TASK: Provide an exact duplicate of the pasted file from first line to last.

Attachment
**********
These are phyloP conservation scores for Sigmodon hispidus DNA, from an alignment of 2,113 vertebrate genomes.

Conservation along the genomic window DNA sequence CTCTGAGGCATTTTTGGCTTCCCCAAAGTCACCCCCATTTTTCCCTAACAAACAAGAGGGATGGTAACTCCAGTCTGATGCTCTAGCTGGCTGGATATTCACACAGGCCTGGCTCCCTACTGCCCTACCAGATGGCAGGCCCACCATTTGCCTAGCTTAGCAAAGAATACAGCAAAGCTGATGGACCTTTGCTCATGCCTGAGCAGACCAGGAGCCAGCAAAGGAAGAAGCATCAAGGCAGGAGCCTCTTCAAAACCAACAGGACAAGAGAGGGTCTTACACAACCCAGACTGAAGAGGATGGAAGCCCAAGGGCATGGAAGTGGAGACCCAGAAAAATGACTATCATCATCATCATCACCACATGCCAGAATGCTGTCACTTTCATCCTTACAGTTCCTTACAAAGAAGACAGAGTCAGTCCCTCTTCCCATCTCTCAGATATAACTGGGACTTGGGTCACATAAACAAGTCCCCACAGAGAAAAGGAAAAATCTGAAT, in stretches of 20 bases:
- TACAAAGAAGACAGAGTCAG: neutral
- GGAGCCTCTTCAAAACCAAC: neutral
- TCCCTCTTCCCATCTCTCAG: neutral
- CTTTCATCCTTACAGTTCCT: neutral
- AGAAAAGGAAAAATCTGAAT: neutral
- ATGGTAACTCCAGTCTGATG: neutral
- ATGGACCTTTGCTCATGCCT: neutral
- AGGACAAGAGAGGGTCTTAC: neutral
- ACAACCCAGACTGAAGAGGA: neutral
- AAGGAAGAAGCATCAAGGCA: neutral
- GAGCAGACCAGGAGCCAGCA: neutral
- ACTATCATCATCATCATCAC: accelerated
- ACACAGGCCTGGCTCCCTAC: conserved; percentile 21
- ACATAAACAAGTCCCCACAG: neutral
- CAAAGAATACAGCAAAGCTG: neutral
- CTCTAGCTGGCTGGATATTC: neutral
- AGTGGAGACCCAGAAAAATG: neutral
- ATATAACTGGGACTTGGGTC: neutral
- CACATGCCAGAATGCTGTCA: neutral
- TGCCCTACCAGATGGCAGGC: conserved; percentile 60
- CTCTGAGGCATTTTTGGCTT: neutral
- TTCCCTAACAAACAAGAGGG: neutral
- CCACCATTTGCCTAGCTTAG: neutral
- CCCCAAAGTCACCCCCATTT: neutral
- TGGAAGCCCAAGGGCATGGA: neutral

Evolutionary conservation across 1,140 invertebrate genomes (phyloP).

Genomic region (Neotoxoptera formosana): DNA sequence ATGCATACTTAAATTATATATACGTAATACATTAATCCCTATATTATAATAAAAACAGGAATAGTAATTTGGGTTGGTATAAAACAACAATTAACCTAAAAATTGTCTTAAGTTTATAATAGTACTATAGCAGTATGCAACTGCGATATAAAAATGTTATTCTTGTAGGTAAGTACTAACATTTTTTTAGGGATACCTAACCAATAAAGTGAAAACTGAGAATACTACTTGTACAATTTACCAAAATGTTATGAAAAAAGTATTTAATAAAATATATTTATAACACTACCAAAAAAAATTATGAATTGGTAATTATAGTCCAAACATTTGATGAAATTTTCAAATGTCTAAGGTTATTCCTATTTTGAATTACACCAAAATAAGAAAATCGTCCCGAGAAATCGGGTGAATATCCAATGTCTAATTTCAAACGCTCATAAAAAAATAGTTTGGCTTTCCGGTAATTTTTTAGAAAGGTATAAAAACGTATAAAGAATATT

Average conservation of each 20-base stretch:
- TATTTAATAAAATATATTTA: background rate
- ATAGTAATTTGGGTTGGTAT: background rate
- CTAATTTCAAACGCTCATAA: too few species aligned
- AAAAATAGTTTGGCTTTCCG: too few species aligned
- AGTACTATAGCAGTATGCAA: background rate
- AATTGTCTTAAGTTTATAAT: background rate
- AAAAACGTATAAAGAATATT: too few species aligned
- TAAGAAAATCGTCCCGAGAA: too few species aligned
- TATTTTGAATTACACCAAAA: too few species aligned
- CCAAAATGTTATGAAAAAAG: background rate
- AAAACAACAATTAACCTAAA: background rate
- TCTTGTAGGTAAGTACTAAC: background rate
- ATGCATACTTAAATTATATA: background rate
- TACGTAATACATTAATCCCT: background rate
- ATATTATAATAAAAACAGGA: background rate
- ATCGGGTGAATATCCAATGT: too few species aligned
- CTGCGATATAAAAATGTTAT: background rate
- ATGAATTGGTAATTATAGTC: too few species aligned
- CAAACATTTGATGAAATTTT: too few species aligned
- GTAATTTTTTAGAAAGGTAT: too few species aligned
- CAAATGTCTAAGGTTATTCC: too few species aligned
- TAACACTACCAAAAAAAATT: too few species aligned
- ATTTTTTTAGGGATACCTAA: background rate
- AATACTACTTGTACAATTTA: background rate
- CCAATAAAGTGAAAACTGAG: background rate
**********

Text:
These are phyloP conservation scores for Sigmodon hispidus DNA, from an alignment of 2,113 vertebrate genomes.

Conservation along the genomic window DNA sequence CTCTGAGGCATTTTTGGCTTCCCCAAAGTCACCCCCATTTTTCCCTAACAAACAAGAGGGATGGTAACTCCAGTCTGATGCTCTAGCTGGCTGGATATTCACACAGGCCTGGCTCCCTACTGCCCTACCAGATGGCAGGCCCACCATTTGCCTAGCTTAGCAAAGAATACAGCAAAGCTGATGGACCTTTGCTCATGCCTGAGCAGACCAGGAGCCAGCAAAGGAAGAAGCATCAAGGCAGGAGCCTCTTCAAAACCAACAGGACAAGAGAGGGTCTTACACAACCCAGACTGAAGAGGATGGAAGCCCAAGGGCATGGAAGTGGAGACCCAGAAAAATGACTATCATCATCATCATCACCACATGCCAGAATGCTGTCACTTTCATCCTTACAGTTCCTTACAAAGAAGACAGAGTCAGTCCCTCTTCCCATCTCTCAGATATAACTGGGACTTGGGTCACATAAACAAGTCCCCACAGAGAAAAGGAAAAATCTGAAT, in stretches of 20 bases:
- TACAAAGAAGACAGAGTCAG: neutral
- GGAGCCTCTTCAAAACCAAC: neutral
- TCCCTCTTCCCATCTCTCAG: neutral
- CTTTCATCCTTACAGTTCCT: neutral
- AGAAAAGGAAAAATCTGAAT: neutral
- ATGGTAACTCCAGTCTGATG: neutral
- ATGGACCTTTGCTCATGCCT: neutral
- AGGACAAGAGAGGGTCTTAC: neutral
- ACAACCCAGACTGAAGAGGA: neutral
- AAGGAAGAAGCATCAAGGCA: neutral
- GAGCAGACCAGGAGCCAGCA: neutral
- ACTATCATCATCATCATCAC: accelerated
- ACACAGGCCTGGCTCCCTAC: conserved; percentile 21
- ACATAAACAAGTCCCCACAG: neutral
- CAAAGAATACAGCAAAGCTG: neutral
- CTCTAGCTGGCTGGATATTC: neutral
- AGTGGAGACCCAGAAAAATG: neutral
- ATATAACTGGGACTTGGGTC: neutral
- CACATGCCAGAATGCTGTCA: neutral
- TGCCCTACCAGATGGCAGGC: conserved; percentile 60
- CTCTGAGGCATTTTTGGCTT: neutral
- TTCCCTAACAAACAAGAGGG: neutral
- CCACCATTTGCCTAGCTTAG: neutral
- CCCCAAAGTCACCCCCATTT: neutral
- TGGAAGCCCAAGGGCATGGA: neutral

Evolutionary conservation across 1,140 invertebrate genomes (phyloP).

Genomic region (Neotoxoptera formosana): DNA sequence ATGCATACTTAAATTATATATACGTAATACATTAATCCCTATATTATAATAAAAACAGGAATAGTAATTTGGGTTGGTATAAAACAACAATTAACCTAAAAATTGTCTTAAGTTTATAATAGTACTATAGCAGTATGCAACTGCGATATAAAAATGTTATTCTTGTAGGTAAGTACTAACATTTTTTTAGGGATACCTAACCAATAAAGTGAAAACTGAGAATACTACTTGTACAATTTACCAAAATGTTATGAAAAAAGTATTTAATAAAATATATTTATAACACTACCAAAAAAAATTATGAATTGGTAATTATAGTCCAAACATTTGATGAAATTTTCAAATGTCTAAGGTTATTCCTATTTTGAATTACACCAAAATAAGAAAATCGTCCCGAGAAATCGGGTGAATATCCAATGTCTAATTTCAAACGCTCATAAAAAAATAGTTTGGCTTTCCGGTAATTTTTTAGAAAGGTATAAAAACGTATAAAGAATATT

Average conservation of each 20-base stretch:
- TATTTAATAAAATATATTTA: background rate
- ATAGTAATTTGGGTTGGTAT: background rate
- CTAATTTCAAACGCTCATAA: too few species aligned
- AAAAATAGTTTGGCTTTCCG: too few species aligned
- AGTACTATAGCAGTATGCAA: background rate
- AATTGTCTTAAGTTTATAAT: background rate
- AAAAACGTATAAAGAATATT: too few species aligned
- TAAGAAAATCGTCCCGAGAA: too few species aligned
- TATTTTGAATTACACCAAAA: too few species aligned
- CCAAAATGTTATGAAAAAAG: background rate
- AAAACAACAATTAACCTAAA: background rate
- TCTTGTAGGTAAGTACTAAC: background rate
- ATGCATACTTAAATTATATA: background rate
- TACGTAATACATTAATCCCT: background rate
- ATATTATAATAAAAACAGGA: background rate
- ATCGGGTGAATATCCAATGT: too few species aligned
- CTGCGATATAAAAATGTTAT: background rate
- ATGAATTGGTAATTATAGTC: too few species aligned
- CAAACATTTGATGAAATTTT: too few species aligned
- GTAATTTTTTAGAAAGGTAT: too few species aligned
- CAAATGTCTAAGGTTATTCC: too few species aligned
- TAACACTACCAAAAAAAATT: too few species aligned
- ATTTTTTTAGGGATACCTAA: background rate
- AATACTACTTGTACAATTTA: background rate
- CCAATAAAGTGAAAACTGAG: background rate